Clive Billingham, advisory teacher for multicultural education in Leicester, describes a project undertaken in partnership with Leicestershire Police and the Haymarket Theatre as a result of police concerns about racist abuse of Asian women by children on a local housing estate. He describes how he worked with children at Merrydale Junior School and Northfield House Primary to make a video which is now used by schools across the city and nationally to raise awareness about racial bullying and harassment. He says: This resource helps schools to explore racist harassment as a specific and identifiable form of anti-social behaviour, with deep historical roots and significant social consequences. The ’Throwing Stones’ video provides opportunities for teachers to work with children to discuss these issues.

Professor Audrey Osler says: “Leicester teachers have considerable expertise in working with children to increase their understanding of cultural diversity and challenge racism. At the Centre for Citizenship Studies in Education we aim to support teachers in sharing the expertise with their colleagues across the country.”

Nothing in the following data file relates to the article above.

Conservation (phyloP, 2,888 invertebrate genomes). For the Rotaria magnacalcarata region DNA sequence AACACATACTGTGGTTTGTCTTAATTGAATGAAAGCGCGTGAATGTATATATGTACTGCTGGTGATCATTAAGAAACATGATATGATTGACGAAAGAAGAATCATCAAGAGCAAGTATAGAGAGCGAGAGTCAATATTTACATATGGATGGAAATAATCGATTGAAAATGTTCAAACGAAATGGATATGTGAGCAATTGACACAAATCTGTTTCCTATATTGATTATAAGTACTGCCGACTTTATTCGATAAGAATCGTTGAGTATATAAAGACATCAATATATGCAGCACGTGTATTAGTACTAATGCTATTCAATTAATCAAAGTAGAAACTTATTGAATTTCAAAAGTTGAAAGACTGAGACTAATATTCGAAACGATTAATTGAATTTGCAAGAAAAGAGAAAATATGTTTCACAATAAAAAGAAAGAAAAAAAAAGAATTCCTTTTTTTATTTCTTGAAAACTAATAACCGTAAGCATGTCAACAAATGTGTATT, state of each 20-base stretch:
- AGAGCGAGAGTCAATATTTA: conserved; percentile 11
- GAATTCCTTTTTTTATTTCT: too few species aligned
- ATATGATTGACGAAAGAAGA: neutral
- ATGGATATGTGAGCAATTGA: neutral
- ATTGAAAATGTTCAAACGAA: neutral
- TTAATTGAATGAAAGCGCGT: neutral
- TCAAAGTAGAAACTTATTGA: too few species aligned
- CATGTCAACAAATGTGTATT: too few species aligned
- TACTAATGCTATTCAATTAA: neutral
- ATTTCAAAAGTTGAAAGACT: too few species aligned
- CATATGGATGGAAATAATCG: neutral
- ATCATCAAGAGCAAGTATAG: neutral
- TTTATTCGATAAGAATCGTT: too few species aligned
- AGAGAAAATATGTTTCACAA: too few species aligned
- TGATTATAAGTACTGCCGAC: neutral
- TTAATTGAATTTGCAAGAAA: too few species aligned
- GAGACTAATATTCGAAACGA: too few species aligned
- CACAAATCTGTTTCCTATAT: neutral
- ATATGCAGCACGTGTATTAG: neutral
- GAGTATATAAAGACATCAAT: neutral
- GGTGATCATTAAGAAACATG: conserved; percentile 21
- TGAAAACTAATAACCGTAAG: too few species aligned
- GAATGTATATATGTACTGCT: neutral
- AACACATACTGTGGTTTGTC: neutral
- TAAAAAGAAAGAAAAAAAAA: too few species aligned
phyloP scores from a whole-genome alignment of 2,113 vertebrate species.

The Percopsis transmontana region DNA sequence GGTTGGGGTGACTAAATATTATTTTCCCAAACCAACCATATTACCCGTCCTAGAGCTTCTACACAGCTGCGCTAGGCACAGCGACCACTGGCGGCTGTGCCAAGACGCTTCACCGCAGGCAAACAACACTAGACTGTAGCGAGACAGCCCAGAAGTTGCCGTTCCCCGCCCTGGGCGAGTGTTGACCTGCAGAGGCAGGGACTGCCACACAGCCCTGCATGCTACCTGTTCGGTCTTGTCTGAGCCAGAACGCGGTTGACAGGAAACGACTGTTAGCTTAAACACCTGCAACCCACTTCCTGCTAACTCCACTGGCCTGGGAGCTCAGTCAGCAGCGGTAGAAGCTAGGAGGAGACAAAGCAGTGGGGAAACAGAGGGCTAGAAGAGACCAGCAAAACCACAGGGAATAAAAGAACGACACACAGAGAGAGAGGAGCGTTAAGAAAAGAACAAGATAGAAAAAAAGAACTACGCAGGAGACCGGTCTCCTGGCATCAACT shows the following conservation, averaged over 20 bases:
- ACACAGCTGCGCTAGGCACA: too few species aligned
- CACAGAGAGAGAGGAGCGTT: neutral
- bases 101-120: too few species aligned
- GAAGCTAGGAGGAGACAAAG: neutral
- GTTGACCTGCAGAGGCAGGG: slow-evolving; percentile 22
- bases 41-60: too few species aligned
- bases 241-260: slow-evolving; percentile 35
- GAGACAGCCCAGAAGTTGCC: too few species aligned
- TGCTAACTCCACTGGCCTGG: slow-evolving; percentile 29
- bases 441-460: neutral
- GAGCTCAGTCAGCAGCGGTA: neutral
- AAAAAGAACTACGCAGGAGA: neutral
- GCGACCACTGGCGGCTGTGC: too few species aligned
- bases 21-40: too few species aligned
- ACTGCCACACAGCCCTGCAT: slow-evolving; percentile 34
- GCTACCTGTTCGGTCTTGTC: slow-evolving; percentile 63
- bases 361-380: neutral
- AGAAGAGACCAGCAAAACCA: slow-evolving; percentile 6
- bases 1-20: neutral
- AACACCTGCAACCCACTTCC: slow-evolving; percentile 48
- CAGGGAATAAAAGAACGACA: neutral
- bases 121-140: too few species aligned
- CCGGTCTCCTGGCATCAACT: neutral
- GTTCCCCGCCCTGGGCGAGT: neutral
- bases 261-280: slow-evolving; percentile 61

The teachers’ journal ’Race Equality Teaching’ provides excellent practical advice for teachers - both those working in multicultural environments like Leicester and those working in rural environments with children who have little direct experience of other cultures.

Ather Mirza | alfa
Further information:

More articles from Social Sciences:

nachricht New population data provide insight on aging, migration
31.08.2016 | International Institute for Applied Systems Analysis (IIASA)

nachricht PRB projects world population rising 33 percent by 2050 to nearly 10 billion
25.08.2016 | Population Reference Bureau

All articles from Social Sciences >>>

The most recent press releases about innovation >>>

Die letzten 5 Focus-News des innovations-reports im Überblick:

Im Focus: Etching Microstructures with Lasers

Ultrafast lasers have introduced new possibilities in engraving ultrafine structures, and scientists are now also investigating how to use them to etch microstructures into thin glass. There are possible applications in analytics (lab on a chip) and especially in electronics and the consumer sector, where great interest has been shown.

This new method was born of a surprising phenomenon: irradiating glass in a particular way with an ultrafast laser has the effect of making the glass up to a...